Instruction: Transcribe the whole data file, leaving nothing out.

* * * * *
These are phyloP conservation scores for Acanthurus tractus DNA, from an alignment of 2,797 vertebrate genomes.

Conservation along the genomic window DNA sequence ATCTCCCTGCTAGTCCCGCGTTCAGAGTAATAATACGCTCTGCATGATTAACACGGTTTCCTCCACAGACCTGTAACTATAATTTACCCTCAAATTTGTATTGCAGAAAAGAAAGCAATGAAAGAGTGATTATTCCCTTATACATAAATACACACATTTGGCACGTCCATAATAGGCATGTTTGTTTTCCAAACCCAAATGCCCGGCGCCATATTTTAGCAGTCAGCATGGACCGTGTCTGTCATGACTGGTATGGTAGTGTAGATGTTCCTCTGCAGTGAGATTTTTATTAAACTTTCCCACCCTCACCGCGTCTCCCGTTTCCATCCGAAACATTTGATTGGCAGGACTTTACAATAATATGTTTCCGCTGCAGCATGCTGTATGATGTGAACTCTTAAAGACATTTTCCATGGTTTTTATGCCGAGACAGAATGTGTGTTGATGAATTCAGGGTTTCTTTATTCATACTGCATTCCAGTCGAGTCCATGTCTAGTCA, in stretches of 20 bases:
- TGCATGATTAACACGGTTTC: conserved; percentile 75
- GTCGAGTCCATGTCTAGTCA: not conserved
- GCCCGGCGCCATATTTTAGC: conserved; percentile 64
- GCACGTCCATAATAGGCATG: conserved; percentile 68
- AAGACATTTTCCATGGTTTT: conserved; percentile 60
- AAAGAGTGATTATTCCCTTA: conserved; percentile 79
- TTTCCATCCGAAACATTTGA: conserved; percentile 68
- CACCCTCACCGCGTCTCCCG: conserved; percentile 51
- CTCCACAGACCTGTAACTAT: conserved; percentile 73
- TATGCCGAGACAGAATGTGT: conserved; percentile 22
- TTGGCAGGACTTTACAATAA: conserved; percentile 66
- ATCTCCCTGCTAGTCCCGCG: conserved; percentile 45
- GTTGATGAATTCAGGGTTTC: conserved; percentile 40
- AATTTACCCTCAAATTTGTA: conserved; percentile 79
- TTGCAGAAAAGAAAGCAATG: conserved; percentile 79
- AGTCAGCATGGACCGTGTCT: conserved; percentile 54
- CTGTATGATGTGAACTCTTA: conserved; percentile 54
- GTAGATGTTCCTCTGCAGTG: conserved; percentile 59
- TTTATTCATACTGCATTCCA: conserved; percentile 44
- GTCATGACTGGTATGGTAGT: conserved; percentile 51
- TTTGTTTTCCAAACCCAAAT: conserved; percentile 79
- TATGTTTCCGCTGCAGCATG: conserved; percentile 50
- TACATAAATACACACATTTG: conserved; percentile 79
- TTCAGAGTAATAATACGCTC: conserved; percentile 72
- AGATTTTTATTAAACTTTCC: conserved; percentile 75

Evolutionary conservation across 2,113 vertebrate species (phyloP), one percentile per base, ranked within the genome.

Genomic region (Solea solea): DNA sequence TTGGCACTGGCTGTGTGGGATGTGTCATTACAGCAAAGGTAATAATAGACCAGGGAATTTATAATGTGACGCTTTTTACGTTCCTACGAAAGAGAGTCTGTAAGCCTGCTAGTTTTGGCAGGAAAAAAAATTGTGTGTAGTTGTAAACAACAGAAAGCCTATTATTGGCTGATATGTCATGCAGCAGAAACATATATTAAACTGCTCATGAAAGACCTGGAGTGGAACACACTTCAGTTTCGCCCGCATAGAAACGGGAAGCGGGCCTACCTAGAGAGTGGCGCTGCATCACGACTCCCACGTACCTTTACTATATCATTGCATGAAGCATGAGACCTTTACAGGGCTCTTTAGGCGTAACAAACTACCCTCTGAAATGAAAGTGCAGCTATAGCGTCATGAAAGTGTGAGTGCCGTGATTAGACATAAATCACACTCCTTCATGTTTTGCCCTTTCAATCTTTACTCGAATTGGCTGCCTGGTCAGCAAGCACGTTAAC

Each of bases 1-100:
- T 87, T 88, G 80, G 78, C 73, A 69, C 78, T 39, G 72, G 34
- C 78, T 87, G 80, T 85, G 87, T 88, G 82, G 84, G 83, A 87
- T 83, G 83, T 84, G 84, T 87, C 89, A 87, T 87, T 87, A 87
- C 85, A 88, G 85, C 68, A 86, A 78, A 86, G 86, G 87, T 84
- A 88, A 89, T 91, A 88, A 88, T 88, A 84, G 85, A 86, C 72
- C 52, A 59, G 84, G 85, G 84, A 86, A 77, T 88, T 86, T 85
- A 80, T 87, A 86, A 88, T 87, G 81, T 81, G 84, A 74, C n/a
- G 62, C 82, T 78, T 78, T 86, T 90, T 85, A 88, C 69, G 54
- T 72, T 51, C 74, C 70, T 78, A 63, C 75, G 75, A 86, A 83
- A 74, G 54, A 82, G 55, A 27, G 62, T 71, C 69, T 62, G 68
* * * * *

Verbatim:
These are phyloP conservation scores for Acanthurus tractus DNA, from an alignment of 2,797 vertebrate genomes.

Conservation along the genomic window DNA sequence ATCTCCCTGCTAGTCCCGCGTTCAGAGTAATAATACGCTCTGCATGATTAACACGGTTTCCTCCACAGACCTGTAACTATAATTTACCCTCAAATTTGTATTGCAGAAAAGAAAGCAATGAAAGAGTGATTATTCCCTTATACATAAATACACACATTTGGCACGTCCATAATAGGCATGTTTGTTTTCCAAACCCAAATGCCCGGCGCCATATTTTAGCAGTCAGCATGGACCGTGTCTGTCATGACTGGTATGGTAGTGTAGATGTTCCTCTGCAGTGAGATTTTTATTAAACTTTCCCACCCTCACCGCGTCTCCCGTTTCCATCCGAAACATTTGATTGGCAGGACTTTACAATAATATGTTTCCGCTGCAGCATGCTGTATGATGTGAACTCTTAAAGACATTTTCCATGGTTTTTATGCCGAGACAGAATGTGTGTTGATGAATTCAGGGTTTCTTTATTCATACTGCATTCCAGTCGAGTCCATGTCTAGTCA, in stretches of 20 bases:
- TGCATGATTAACACGGTTTC: conserved; percentile 75
- GTCGAGTCCATGTCTAGTCA: not conserved
- GCCCGGCGCCATATTTTAGC: conserved; percentile 64
- GCACGTCCATAATAGGCATG: conserved; percentile 68
- AAGACATTTTCCATGGTTTT: conserved; percentile 60
- AAAGAGTGATTATTCCCTTA: conserved; percentile 79
- TTTCCATCCGAAACATTTGA: conserved; percentile 68
- CACCCTCACCGCGTCTCCCG: conserved; percentile 51
- CTCCACAGACCTGTAACTAT: conserved; percentile 73
- TATGCCGAGACAGAATGTGT: conserved; percentile 22
- TTGGCAGGACTTTACAATAA: conserved; percentile 66
- ATCTCCCTGCTAGTCCCGCG: conserved; percentile 45
- GTTGATGAATTCAGGGTTTC: conserved; percentile 40
- AATTTACCCTCAAATTTGTA: conserved; percentile 79
- TTGCAGAAAAGAAAGCAATG: conserved; percentile 79
- AGTCAGCATGGACCGTGTCT: conserved; percentile 54
- CTGTATGATGTGAACTCTTA: conserved; percentile 54
- GTAGATGTTCCTCTGCAGTG: conserved; percentile 59
- TTTATTCATACTGCATTCCA: conserved; percentile 44
- GTCATGACTGGTATGGTAGT: conserved; percentile 51
- TTTGTTTTCCAAACCCAAAT: conserved; percentile 79
- TATGTTTCCGCTGCAGCATG: conserved; percentile 50
- TACATAAATACACACATTTG: conserved; percentile 79
- TTCAGAGTAATAATACGCTC: conserved; percentile 72
- AGATTTTTATTAAACTTTCC: conserved; percentile 75

Evolutionary conservation across 2,113 vertebrate species (phyloP), one percentile per base, ranked within the genome.

Genomic region (Solea solea): DNA sequence TTGGCACTGGCTGTGTGGGATGTGTCATTACAGCAAAGGTAATAATAGACCAGGGAATTTATAATGTGACGCTTTTTACGTTCCTACGAAAGAGAGTCTGTAAGCCTGCTAGTTTTGGCAGGAAAAAAAATTGTGTGTAGTTGTAAACAACAGAAAGCCTATTATTGGCTGATATGTCATGCAGCAGAAACATATATTAAACTGCTCATGAAAGACCTGGAGTGGAACACACTTCAGTTTCGCCCGCATAGAAACGGGAAGCGGGCCTACCTAGAGAGTGGCGCTGCATCACGACTCCCACGTACCTTTACTATATCATTGCATGAAGCATGAGACCTTTACAGGGCTCTTTAGGCGTAACAAACTACCCTCTGAAATGAAAGTGCAGCTATAGCGTCATGAAAGTGTGAGTGCCGTGATTAGACATAAATCACACTCCTTCATGTTTTGCCCTTTCAATCTTTACTCGAATTGGCTGCCTGGTCAGCAAGCACGTTAAC

Each of bases 1-100:
- T 87, T 88, G 80, G 78, C 73, A 69, C 78, T 39, G 72, G 34
- C 78, T 87, G 80, T 85, G 87, T 88, G 82, G 84, G 83, A 87
- T 83, G 83, T 84, G 84, T 87, C 89, A 87, T 87, T 87, A 87
- C 85, A 88, G 85, C 68, A 86, A 78, A 86, G 86, G 87, T 84
- A 88, A 89, T 91, A 88, A 88, T 88, A 84, G 85, A 86, C 72
- C 52, A 59, G 84, G 85, G 84, A 86, A 77, T 88, T 86, T 85
- A 80, T 87, A 86, A 88, T 87, G 81, T 81, G 84, A 74, C n/a
- G 62, C 82, T 78, T 78, T 86, T 90, T 85, A 88, C 69, G 54
- T 72, T 51, C 74, C 70, T 78, A 63, C 75, G 75, A 86, A 83
- A 74, G 54, A 82, G 55, A 27, G 62, T 71, C 69, T 62, G 68